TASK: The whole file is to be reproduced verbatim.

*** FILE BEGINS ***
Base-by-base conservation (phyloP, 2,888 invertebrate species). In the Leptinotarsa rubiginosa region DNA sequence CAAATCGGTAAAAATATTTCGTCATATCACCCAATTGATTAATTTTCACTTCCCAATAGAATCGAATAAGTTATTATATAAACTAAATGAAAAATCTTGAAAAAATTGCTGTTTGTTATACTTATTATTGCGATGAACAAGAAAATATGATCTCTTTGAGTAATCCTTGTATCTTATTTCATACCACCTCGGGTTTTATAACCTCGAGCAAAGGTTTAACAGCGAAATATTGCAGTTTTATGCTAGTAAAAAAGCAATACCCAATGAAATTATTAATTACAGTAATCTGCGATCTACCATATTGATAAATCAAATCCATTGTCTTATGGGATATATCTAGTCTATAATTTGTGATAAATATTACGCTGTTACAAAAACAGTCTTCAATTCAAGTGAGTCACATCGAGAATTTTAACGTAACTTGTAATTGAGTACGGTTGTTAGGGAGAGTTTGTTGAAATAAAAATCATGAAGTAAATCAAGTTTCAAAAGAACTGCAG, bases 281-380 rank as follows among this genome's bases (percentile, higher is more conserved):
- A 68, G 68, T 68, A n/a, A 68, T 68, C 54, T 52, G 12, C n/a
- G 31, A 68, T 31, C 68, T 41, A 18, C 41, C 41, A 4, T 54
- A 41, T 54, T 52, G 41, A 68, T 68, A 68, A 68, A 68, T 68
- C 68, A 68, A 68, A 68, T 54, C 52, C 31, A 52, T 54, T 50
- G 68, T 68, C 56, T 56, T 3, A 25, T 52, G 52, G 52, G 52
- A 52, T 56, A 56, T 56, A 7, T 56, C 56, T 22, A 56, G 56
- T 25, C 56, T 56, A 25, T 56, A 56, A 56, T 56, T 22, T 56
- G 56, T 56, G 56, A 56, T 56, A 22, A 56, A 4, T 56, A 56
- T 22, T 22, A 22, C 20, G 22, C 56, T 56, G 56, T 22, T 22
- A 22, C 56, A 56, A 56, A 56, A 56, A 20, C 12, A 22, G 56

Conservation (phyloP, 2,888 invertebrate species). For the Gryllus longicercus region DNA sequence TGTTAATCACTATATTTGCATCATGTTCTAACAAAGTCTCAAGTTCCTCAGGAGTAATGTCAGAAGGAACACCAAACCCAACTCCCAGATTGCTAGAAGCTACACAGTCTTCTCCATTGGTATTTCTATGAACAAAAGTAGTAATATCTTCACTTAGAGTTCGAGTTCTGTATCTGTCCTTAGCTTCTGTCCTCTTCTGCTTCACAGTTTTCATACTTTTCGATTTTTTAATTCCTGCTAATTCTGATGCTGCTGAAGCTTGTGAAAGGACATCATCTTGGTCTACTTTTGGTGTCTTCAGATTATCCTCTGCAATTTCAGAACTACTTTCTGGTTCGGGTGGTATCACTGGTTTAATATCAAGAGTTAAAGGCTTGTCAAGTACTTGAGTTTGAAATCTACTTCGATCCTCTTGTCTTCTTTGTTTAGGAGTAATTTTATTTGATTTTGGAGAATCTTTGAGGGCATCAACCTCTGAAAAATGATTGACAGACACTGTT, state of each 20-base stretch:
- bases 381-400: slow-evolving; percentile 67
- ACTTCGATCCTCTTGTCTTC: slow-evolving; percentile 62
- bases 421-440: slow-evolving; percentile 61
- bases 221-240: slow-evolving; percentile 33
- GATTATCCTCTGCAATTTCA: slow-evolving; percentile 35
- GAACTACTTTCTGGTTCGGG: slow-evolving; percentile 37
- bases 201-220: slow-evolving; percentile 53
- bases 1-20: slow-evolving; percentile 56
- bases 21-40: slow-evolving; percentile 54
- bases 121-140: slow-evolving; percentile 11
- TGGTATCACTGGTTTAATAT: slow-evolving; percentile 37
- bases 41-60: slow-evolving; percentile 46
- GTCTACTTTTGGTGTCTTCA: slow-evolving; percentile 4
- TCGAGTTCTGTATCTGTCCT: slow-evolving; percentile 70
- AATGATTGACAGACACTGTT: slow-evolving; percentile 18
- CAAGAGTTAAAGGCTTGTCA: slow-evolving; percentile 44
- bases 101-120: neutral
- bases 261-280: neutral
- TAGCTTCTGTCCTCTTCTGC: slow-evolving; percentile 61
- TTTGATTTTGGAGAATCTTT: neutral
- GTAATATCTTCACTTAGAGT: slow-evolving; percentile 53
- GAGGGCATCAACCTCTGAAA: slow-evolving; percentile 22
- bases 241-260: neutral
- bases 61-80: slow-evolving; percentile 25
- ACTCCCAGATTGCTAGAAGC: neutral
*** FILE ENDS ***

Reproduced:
Base-by-base conservation (phyloP, 2,888 invertebrate species). In the Leptinotarsa rubiginosa region DNA sequence CAAATCGGTAAAAATATTTCGTCATATCACCCAATTGATTAATTTTCACTTCCCAATAGAATCGAATAAGTTATTATATAAACTAAATGAAAAATCTTGAAAAAATTGCTGTTTGTTATACTTATTATTGCGATGAACAAGAAAATATGATCTCTTTGAGTAATCCTTGTATCTTATTTCATACCACCTCGGGTTTTATAACCTCGAGCAAAGGTTTAACAGCGAAATATTGCAGTTTTATGCTAGTAAAAAAGCAATACCCAATGAAATTATTAATTACAGTAATCTGCGATCTACCATATTGATAAATCAAATCCATTGTCTTATGGGATATATCTAGTCTATAATTTGTGATAAATATTACGCTGTTACAAAAACAGTCTTCAATTCAAGTGAGTCACATCGAGAATTTTAACGTAACTTGTAATTGAGTACGGTTGTTAGGGAGAGTTTGTTGAAATAAAAATCATGAAGTAAATCAAGTTTCAAAAGAACTGCAG, bases 281-380 rank as follows among this genome's bases (percentile, higher is more conserved):
- A 68, G 68, T 68, A n/a, A 68, T 68, C 54, T 52, G 12, C n/a
- G 31, A 68, T 31, C 68, T 41, A 18, C 41, C 41, A 4, T 54
- A 41, T 54, T 52, G 41, A 68, T 68, A 68, A 68, A 68, T 68
- C 68, A 68, A 68, A 68, T 54, C 52, C 31, A 52, T 54, T 50
- G 68, T 68, C 56, T 56, T 3, A 25, T 52, G 52, G 52, G 52
- A 52, T 56, A 56, T 56, A 7, T 56, C 56, T 22, A 56, G 56
- T 25, C 56, T 56, A 25, T 56, A 56, A 56, T 56, T 22, T 56
- G 56, T 56, G 56, A 56, T 56, A 22, A 56, A 4, T 56, A 56
- T 22, T 22, A 22, C 20, G 22, C 56, T 56, G 56, T 22, T 22
- A 22, C 56, A 56, A 56, A 56, A 56, A 20, C 12, A 22, G 56

Conservation (phyloP, 2,888 invertebrate species). For the Gryllus longicercus region DNA sequence TGTTAATCACTATATTTGCATCATGTTCTAACAAAGTCTCAAGTTCCTCAGGAGTAATGTCAGAAGGAACACCAAACCCAACTCCCAGATTGCTAGAAGCTACACAGTCTTCTCCATTGGTATTTCTATGAACAAAAGTAGTAATATCTTCACTTAGAGTTCGAGTTCTGTATCTGTCCTTAGCTTCTGTCCTCTTCTGCTTCACAGTTTTCATACTTTTCGATTTTTTAATTCCTGCTAATTCTGATGCTGCTGAAGCTTGTGAAAGGACATCATCTTGGTCTACTTTTGGTGTCTTCAGATTATCCTCTGCAATTTCAGAACTACTTTCTGGTTCGGGTGGTATCACTGGTTTAATATCAAGAGTTAAAGGCTTGTCAAGTACTTGAGTTTGAAATCTACTTCGATCCTCTTGTCTTCTTTGTTTAGGAGTAATTTTATTTGATTTTGGAGAATCTTTGAGGGCATCAACCTCTGAAAAATGATTGACAGACACTGTT, state of each 20-base stretch:
- bases 381-400: slow-evolving; percentile 67
- ACTTCGATCCTCTTGTCTTC: slow-evolving; percentile 62
- bases 421-440: slow-evolving; percentile 61
- bases 221-240: slow-evolving; percentile 33
- GATTATCCTCTGCAATTTCA: slow-evolving; percentile 35
- GAACTACTTTCTGGTTCGGG: slow-evolving; percentile 37
- bases 201-220: slow-evolving; percentile 53
- bases 1-20: slow-evolving; percentile 56
- bases 21-40: slow-evolving; percentile 54
- bases 121-140: slow-evolving; percentile 11
- TGGTATCACTGGTTTAATAT: slow-evolving; percentile 37
- bases 41-60: slow-evolving; percentile 46
- GTCTACTTTTGGTGTCTTCA: slow-evolving; percentile 4
- TCGAGTTCTGTATCTGTCCT: slow-evolving; percentile 70
- AATGATTGACAGACACTGTT: slow-evolving; percentile 18
- CAAGAGTTAAAGGCTTGTCA: slow-evolving; percentile 44
- bases 101-120: neutral
- bases 261-280: neutral
- TAGCTTCTGTCCTCTTCTGC: slow-evolving; percentile 61
- TTTGATTTTGGAGAATCTTT: neutral
- GTAATATCTTCACTTAGAGT: slow-evolving; percentile 53
- GAGGGCATCAACCTCTGAAA: slow-evolving; percentile 22
- bases 241-260: neutral
- bases 61-80: slow-evolving; percentile 25
- ACTCCCAGATTGCTAGAAGC: neutral